Dean’s history in photography
In 2011 Dean lost his wife of 30 years to ovarian cancer. Just prior to her passing she asked him what he wanted to do with his life, as he would need to get out and mix with people, not stay at home working in his garage.
Dean told his wife, “as you know, I’ve always had a fascination with photography”, which he had dabbled in over the years, but never really took seriously. She told Dean to go buy himself a good camera, join a camera club and get out and mix with people!
Dean took his at his wife’s word and bought a good camera, joined a camera club and while out shooting, Dean says he met a man that had forgotten more about photography than he would ever know! Dean and new found photography friend hit it off and he mentored Dean for the next 12 months. They shot almost every day, sometimes morning and night. After shooting they would download and discuss each image: what we did right and what we could have done better. This process fast tracked Dean’s learning!
About 9 months into Dean’s total immersion into photography, there was an art and craft show in his local community. Friends of his were organizing the event and asked him if he would like to have a stall for some of his photographic art. Dean accepted and it all started from there.
During the process of shooting every day Dean came across a location where the rock formations were very unusual. While playing around one evening in iPhoto, he slid the saturation slider full up and made a couple other adjustments and “WOW!” What he now had was an image of very colourful abstract art! He continued that process with each photo from the day’s shoot and was blown away with what he was seeing!
When asked to join in the art show, Dean immediately felt these abstract art pieces would be perfect to display. He knew had to have a point of difference and he had once read in a photography magazine about metal prints and how they stand out in exhibitions compared to conventional printing methods. He elected to have 6 pieces printed on sheet aluminium with an ultra gloss finish and mounted with a floating frame.
When he received them from the printers and opened the box he was excited!
After the show, while none of his images sold, Dean was speaking with a friend and fellow photographer who had his own gallery. He told him about the pieces and his friend offered for him to bring to the gallery next time he was in town. Dean did exactly that, and when his art gallery friend saw them, he liked them. That same day Dean went to wrap the one image up and his freind said: “What are you doing?” Dean said he was wrapping it up to take home! He said: ”No, these don’t go anywhere until someone buys them!” That was Dean’s start in the galleries and his journey into the world of photography. He currently displays work in 3 galleries across Tasmania, Australia and his work is held in private collections in Australia and the United States.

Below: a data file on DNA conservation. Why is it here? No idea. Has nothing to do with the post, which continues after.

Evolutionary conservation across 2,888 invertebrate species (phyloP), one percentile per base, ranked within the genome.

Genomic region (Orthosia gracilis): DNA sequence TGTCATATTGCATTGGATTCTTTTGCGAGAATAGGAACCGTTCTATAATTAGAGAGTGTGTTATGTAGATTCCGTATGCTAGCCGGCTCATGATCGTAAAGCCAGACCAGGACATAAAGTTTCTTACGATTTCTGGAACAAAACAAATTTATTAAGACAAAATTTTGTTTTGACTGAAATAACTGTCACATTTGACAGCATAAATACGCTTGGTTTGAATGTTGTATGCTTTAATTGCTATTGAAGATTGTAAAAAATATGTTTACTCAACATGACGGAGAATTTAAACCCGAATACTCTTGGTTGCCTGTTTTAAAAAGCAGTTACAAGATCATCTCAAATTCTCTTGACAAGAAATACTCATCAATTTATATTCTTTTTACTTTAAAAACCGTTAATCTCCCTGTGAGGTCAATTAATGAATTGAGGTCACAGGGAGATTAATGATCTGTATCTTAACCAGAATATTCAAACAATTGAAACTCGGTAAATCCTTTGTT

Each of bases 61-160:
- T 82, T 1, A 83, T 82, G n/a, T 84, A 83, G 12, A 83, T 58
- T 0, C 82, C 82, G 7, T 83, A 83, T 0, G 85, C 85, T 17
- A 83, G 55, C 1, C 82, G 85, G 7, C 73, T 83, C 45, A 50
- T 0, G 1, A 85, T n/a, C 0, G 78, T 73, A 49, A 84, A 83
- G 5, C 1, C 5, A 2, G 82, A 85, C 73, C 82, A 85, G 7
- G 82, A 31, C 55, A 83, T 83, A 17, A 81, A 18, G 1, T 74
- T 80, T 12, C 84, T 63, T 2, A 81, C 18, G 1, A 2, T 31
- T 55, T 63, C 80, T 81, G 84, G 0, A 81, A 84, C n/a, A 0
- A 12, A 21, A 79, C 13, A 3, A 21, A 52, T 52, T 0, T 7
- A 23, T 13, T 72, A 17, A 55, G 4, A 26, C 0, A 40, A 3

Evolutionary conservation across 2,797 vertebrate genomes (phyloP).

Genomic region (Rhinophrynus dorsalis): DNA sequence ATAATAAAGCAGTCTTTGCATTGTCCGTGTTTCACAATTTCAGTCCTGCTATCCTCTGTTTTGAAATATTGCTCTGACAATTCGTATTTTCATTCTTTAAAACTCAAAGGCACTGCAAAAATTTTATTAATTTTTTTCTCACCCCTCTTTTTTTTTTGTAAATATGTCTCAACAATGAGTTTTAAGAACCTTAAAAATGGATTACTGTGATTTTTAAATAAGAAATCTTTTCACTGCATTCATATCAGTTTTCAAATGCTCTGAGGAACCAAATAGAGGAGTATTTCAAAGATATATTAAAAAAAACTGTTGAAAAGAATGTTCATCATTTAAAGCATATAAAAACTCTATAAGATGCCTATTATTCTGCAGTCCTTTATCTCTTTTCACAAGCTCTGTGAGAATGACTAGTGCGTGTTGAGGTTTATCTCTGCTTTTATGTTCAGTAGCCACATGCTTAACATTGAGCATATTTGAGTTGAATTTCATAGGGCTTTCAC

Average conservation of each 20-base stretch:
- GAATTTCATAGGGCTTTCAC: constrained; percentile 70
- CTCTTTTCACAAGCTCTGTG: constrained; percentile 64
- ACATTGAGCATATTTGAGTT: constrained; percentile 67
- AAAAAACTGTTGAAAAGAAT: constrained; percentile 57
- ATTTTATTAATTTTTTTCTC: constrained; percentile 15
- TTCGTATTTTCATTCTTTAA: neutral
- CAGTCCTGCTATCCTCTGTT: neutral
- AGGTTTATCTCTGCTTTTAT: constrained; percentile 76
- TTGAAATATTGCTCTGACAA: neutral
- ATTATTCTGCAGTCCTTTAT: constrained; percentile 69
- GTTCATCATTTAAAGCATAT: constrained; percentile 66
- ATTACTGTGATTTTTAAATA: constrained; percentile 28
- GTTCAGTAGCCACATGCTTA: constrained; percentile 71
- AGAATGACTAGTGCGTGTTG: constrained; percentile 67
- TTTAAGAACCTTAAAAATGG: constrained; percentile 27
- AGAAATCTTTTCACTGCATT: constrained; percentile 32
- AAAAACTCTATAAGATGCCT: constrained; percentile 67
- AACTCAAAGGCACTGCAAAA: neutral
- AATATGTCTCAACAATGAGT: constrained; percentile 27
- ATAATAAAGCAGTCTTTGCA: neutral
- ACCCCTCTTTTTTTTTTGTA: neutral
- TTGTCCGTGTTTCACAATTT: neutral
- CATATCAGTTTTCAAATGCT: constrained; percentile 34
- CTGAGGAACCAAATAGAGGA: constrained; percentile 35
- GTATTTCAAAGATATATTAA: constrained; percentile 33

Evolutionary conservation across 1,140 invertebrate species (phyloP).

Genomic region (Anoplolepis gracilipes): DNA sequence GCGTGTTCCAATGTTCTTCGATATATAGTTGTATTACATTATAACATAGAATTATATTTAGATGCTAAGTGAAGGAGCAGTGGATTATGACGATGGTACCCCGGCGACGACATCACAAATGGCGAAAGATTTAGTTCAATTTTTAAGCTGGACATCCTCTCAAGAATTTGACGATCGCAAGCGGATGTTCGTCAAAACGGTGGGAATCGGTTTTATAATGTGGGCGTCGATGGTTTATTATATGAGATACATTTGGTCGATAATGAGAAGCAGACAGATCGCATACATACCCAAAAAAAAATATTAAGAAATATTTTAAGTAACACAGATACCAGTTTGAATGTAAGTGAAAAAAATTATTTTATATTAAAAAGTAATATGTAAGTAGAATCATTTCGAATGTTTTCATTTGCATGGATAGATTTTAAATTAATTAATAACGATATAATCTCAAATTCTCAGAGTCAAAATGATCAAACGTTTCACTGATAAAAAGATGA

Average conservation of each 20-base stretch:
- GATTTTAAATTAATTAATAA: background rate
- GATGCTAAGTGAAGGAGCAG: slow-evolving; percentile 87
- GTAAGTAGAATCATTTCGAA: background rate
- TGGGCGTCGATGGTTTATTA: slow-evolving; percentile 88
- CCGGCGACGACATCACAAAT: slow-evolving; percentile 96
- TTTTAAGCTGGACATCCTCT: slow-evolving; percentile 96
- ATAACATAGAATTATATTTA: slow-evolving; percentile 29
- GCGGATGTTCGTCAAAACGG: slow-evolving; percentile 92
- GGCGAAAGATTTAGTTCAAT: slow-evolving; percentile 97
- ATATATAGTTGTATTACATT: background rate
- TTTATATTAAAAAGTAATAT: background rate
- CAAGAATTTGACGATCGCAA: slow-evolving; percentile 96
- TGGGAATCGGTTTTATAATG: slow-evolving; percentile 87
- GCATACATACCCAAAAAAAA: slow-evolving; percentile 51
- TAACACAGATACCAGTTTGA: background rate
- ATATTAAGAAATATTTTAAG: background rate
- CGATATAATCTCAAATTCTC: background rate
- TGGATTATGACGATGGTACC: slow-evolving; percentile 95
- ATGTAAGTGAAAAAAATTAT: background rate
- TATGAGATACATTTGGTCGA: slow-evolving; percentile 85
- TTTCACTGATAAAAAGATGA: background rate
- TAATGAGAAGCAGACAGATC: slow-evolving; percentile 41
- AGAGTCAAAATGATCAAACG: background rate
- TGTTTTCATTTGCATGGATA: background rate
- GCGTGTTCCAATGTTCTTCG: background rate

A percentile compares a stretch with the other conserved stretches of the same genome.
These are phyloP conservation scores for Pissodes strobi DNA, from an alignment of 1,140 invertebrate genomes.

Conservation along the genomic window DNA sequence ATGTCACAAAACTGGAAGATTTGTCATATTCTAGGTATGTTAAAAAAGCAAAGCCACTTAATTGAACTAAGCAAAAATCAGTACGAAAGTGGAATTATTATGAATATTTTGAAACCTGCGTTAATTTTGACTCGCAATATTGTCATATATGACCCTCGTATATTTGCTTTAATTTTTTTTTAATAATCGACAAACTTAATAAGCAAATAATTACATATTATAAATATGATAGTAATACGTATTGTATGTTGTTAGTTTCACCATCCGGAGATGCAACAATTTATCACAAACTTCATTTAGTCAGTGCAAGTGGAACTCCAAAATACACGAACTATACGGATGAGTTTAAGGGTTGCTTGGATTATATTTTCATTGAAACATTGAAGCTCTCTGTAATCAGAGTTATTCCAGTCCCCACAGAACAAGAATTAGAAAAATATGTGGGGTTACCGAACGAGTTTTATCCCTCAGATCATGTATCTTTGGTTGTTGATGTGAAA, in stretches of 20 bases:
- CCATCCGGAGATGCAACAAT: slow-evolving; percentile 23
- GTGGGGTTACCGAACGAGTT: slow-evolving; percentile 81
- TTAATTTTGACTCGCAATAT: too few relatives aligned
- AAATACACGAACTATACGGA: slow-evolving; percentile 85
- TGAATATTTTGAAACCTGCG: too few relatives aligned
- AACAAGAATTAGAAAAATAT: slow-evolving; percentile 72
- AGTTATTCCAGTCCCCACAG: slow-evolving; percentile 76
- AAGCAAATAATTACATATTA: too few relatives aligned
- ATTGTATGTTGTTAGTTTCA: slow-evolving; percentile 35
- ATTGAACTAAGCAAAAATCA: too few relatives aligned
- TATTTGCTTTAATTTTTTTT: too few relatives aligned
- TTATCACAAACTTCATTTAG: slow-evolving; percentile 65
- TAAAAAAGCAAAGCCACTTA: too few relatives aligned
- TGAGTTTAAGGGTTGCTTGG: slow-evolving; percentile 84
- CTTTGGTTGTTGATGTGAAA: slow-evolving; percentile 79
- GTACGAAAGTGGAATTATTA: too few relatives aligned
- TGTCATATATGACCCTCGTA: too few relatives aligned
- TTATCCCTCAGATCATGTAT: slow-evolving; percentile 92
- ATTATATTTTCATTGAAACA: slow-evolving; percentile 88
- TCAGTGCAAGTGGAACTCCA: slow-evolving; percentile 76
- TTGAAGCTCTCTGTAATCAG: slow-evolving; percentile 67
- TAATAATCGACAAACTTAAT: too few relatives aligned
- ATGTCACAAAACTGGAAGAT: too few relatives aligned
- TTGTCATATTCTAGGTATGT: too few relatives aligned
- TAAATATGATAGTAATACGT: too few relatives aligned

What’s Dean’s attraction to photography?
Dean says he has never had good fine motor skills! He says his penmanship is atrocious and maintains they invented computers so people could read his writing!
He reminisces he would doodle as a child, but laughs while saying he felt challenged to even draw a stick man! Dean says in honesty that struggle to draw a straight line let alone a perfect circle. As a result art was never a desire he wanted to pursue. He says he also gets bored easily and finds himself really embracing this instant gratification of digital photography and apps on his iPad or mobile phone.
“The challenge of capturing a split second in time and being able to share it with others is the main attraction to me. I find it a very humbling experience when others buy my photography or photographic art. I receive the greatest of pleasure when I hear someone say my work brings joy or comfort to him or her. When I receive this type of feedback, I know I’ve got it right!”
What is Dean’s preferred style of photographic art?
When asked what his prefered style of photography is, Dean explains it depends on the day, the mood and the location.
He finds it rewarding when he is able to capture an image and other than a slight adjustment of contrast and sharpening, which all digital images require, nothing more needs to be done to it.
There are other times when he just want to have a play and see what he can create from an image or group of images. Sometime he actually surprises himself!
Dean finds creating composite / collage images to be a challenge and can be quite rewarding. He loves having a day out shooting and then going home to see what he can create from images he took throughout the day. It tends to be a form of abstract art and he has real fascination for that.
When Asked about Dean’s involvement with WorldPix he had this to say:
The idea of being part of a team of photographers from around the world, all with a common goal of helping others less fortunate than us, is fantastic. The fact we each have our own causes we support, but come together under one umbrella organization to promote the work of each other, that is being produced around the globe, is creative and will hopefully allow us to get our message out into the world and to a larger audience than trying to do it as an individual.
We thank Dean for his dedication to his chosen cause and the WorldPix mission.